Tuesday 2 April 2024

Chiffchaff and Blackbird

A Chiffchaff and a Blackbird exchanged phrases beside the leaf yard. By the time I got round to filming the Blackbird he had stopped singing and flew away.

The Blackbirds here are feeding nestlings, but Mark Williams found a young one already out in St James's Park.

A Wren rummaged in the shrubbery at Mount Gate, looking for insects.

A Dunnock also appeared for a moment ...

... and the Blue Tit pair came out to be fed.

The usual male Chaffinch followed me around, but this is a different one in a tree by Magazine Gate.

Rose-Ringed Parakeets have stolen another woodpecker hole. It must be tiresome and exhausting for the woodpeckers to spend all that time and effort making a nest only to have it stolen by a foreign invader.

Two Grey Herons fought by the island. Perhaps 'fight' is the wrong word for these squabbles, as they don't actually strike each other. It's more like an  aggressive aerial display.

A heron by the Italian Garden needed to move along the bank to a new fishing place, splashed off a branch into the water ...

... and found itself out of its depth, so it had to swim for a short way till it could get its feet on the bottom again. They can just propel themselves slowly when afloat.

A Moorhen in the Dell relaxed on the pair's favourite rock in the stream. Andrea the Dell gardener told me that there had just been a big fight when a third Moorhen, which they had earlier banished to the top pool, came down into their territory again.

A Mallard at Peter Pan came too close to the Coots' nest and was seen off the premises.

The Mallard on the Serpentine still had nine of her original 13 ducklings. They had a perilous journey down the edge of the lake, with quarrelling Egyptian Geese flapping low overhead, then needing to skirt a hostile Mute Swan.

The Black Swan had a faceoff with a Mute male in the middle of the lake and forced it to retreat. He was really just showing off in front of his girlfriend, who was watching from near the shore.

The Egyptian goslings at the boat hire platform, not seen for several days, appeared again. Their parents had been sensibly keeping them under the platform. I'm not sure whether there are four or five now, as they kept popping in and out.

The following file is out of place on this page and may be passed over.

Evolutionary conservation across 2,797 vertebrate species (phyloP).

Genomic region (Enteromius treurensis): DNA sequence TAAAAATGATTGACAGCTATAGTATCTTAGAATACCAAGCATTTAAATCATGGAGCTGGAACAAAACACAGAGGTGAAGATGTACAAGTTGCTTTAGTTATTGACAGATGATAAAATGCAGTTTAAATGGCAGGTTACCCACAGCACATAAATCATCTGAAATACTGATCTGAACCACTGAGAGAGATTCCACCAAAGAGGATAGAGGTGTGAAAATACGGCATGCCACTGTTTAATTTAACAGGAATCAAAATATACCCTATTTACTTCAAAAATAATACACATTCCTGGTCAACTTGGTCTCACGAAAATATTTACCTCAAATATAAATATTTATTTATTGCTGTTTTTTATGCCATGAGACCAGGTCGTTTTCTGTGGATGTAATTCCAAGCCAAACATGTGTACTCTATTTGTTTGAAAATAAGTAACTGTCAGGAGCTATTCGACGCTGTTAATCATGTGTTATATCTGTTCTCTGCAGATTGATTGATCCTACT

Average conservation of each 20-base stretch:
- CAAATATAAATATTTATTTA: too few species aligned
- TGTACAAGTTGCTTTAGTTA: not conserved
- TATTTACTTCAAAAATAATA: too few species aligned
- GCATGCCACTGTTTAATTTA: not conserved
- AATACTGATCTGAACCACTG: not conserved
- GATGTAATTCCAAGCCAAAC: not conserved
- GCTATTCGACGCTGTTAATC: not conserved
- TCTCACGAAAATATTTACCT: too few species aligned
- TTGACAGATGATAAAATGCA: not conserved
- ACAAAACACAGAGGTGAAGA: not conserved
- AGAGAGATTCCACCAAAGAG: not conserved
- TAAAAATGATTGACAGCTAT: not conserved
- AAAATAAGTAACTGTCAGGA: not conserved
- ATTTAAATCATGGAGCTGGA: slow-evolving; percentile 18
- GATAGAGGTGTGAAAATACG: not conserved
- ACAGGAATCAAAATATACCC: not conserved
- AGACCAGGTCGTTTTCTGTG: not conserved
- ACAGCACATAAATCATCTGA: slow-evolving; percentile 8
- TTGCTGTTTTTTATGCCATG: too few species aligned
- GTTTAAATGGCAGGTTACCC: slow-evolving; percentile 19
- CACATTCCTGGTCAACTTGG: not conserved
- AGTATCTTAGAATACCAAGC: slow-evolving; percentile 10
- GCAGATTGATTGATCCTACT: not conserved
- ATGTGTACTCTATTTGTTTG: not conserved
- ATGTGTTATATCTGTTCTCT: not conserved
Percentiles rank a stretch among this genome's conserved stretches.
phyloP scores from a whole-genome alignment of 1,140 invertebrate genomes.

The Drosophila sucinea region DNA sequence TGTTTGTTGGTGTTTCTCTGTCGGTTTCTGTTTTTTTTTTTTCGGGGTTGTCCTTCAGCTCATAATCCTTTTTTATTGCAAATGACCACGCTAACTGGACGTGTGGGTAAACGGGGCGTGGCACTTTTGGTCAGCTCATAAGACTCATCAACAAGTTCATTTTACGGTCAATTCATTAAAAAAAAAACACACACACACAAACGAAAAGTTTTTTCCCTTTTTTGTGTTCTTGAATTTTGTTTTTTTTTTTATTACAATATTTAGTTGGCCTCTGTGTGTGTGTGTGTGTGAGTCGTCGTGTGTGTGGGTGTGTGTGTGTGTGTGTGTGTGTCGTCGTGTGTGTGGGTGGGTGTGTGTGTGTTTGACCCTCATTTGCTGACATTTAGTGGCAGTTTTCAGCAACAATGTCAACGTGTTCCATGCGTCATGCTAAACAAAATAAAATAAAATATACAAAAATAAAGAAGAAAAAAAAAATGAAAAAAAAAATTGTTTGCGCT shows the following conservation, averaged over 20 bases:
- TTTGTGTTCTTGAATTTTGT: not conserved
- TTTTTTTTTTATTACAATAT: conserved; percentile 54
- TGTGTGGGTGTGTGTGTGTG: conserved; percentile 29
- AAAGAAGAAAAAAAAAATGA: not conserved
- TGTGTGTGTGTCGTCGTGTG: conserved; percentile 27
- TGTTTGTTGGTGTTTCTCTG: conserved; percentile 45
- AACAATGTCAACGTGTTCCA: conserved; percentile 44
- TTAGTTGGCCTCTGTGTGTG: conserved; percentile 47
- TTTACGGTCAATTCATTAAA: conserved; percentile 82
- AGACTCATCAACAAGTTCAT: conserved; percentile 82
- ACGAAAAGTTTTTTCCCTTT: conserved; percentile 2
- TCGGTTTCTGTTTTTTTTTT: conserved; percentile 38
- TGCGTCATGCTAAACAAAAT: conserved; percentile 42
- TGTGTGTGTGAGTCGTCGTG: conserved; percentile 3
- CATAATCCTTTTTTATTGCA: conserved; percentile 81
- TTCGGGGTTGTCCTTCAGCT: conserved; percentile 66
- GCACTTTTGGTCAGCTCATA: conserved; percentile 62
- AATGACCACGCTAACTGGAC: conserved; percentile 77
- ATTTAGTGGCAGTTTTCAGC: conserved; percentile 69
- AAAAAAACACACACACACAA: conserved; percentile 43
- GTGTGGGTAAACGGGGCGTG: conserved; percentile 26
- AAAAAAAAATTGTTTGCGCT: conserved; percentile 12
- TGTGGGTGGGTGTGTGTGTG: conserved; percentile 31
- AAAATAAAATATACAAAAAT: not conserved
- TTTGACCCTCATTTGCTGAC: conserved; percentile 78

There were also two goslings along the shore towards the Dell restaurant.

I saw a Peacock butterfly near the Speke obelisk, but it flew away at once and I only got a poor photograph. Mark got a much better one at the Darland nature reserve in north London.

A pretty single yellow rose has come out in the Rose Garden. It's a different species from the usual lot, Rosa xanthina. This is probably a cultivar called 'Canary Bird', but it's very similar to the wild original which is a native of China.


  1. On the subject of butterflies, have seen four different kinds so far this year, in spite of the seemingly-endless grey weather. Off to Hutchinson's Bank in mid-April to look for the elusive green hairstreak!

    1. Yes, I've seen Red Admiral, Brimstone, Small White and Peacock in that order. The first Peacock was only today but I used your picture because it was better than mine. Good luck at Hutchinson's Bank.

  2. I see our Black Swan is as stroppy as the old Black Swan used to be. I well remember that he punched way above his weight. Maybe being Australian, he's used to battling it out against deadly local fauna, so European wildlife must look like, literally, a walk in the park for him.
    Stunning picture of the fighting Herons, not to mention the swimming bird. I haven't see anything like it in my life.

    1. I think all three Black Swans we have had have been pretty chippy, even number two who turned out to be female -- and, by the way, is still in St James's Park acting as aunt to a Mute family every year.

      I've seen herons having to swim before. Always, I think, by mistake when trying to walk along the edge and accidentally stepping on to a place where the bottom of the lake dips.

  3. Wonderful captures of the herons behaviours. This blog is starting to become a habit with me, as regular as coffee or tea.

  4. That is a very precocious juvenile Blackbird. Hope they have a productive season to boost their dwindling numbers here in London. When I did my BBS square around Ealing on Monday I only found 2 male Blackbirds (hopefully females hidden on nests somewhere!).

    Nice Peacock shot. Only butterflies I saw yesterday were from a bus near Hounslow Heath as I returned from Staines Reservoirs were a male Brimstone & a probable Small White.

    I do love the Rosa "Canary Bird". I have one in my front hedge but no flowers on mine yet.

    1. Yes, there's a sad lack of Blackbirds here, but at least there's one nest in a new place, the overgrown back garden of Queen's Gate Lodge. The lodge has just got new human occupants. I hope they aren't tidy.

      I also have a nest at the back of my flat in someone's equally neglected garden. The male is a fine singer and starts well before dawn.

  5. Yes, hopefully not part of the "overtidy brigade".

    1. The real problem here is the park management who find any wildlife untidy and try to stamp it out (while claiming that the park is a 'haven' for wildlife).